Bound reductions using nonlinear constraints

We can rewrite a nonlinear constraint \(g_i(x)\leq d_i\) as

(6)\[ \sum_j a_{ij}x_i + h_i(y) \leq d_i\]

separating the linear variables \(x\) in this constraint from the nonlinear variables \(y\). As before, we can find lower and upper limits on the linear part of the constraint, and again we denote them by \(\underline{b_i}\) and \(\overline{b_i}\) respectively. For this constraint we can derive the following upper bound on the nonlinear term in (6):

(7)\[ h_i(y) \leq d_i - \underline{b_i}\]

Note that if there are no linear terms in constraint (6) then \(\underline{b_i} = 0\).

Nonlinear analysis using expression trees

Nonlinear expressions in AIMMS are stored in an expression tree. By going through the expression tree from the top node to the leafs we can sometimes derive bounds on some of the variables in the expression. For example, assume we have the constraint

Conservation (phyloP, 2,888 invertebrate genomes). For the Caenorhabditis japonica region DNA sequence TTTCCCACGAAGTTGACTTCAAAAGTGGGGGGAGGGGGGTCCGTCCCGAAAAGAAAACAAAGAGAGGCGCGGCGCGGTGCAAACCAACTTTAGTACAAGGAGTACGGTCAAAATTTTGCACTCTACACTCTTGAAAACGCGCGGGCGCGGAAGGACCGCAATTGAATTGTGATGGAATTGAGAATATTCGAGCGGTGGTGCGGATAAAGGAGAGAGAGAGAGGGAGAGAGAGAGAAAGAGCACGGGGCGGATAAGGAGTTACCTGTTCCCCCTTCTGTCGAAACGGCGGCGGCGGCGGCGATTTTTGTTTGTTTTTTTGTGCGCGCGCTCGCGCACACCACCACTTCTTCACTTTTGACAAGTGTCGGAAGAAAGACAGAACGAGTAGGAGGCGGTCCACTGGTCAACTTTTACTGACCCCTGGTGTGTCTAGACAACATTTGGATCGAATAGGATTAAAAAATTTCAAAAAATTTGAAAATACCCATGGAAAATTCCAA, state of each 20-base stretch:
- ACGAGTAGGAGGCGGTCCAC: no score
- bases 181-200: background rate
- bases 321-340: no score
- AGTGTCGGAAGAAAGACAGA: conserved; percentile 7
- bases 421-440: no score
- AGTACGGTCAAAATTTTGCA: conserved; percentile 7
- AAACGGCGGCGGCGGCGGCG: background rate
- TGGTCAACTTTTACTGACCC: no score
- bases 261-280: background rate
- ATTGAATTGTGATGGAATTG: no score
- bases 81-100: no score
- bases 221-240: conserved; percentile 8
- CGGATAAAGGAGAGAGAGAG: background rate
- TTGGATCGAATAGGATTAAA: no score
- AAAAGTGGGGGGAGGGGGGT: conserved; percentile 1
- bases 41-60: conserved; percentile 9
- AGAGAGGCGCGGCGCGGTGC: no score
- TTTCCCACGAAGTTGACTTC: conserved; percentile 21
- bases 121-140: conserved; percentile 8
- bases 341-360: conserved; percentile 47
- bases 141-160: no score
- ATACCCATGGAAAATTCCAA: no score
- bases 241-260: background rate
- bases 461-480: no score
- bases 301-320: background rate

\[\sqrt{\ln x} \leq 2\]

with \(x\) unbounded. It follows that the \(\ln x\) sub-expression should be in the range \([0,4]\) since \(\sqrt{y}\) is not defined for \(y<0\), which in turn implies that \(x\) should be in the range \((1,e^4]\).

Types of nonlinear analysis

AIMMS can analyze nonlinear expressions for various types of reductions, and uses various types of techniques, such as:

  • operator domain analysis: reduce bounds on operator arguments by the implicit domains of operators such as \(\sqrt{x}\) or \(\ln x\),

  • operator range analysis: compute the bounds of a nonlinear expression on the basis of known bounds on the argument(s) and use those bounds for further reductions, and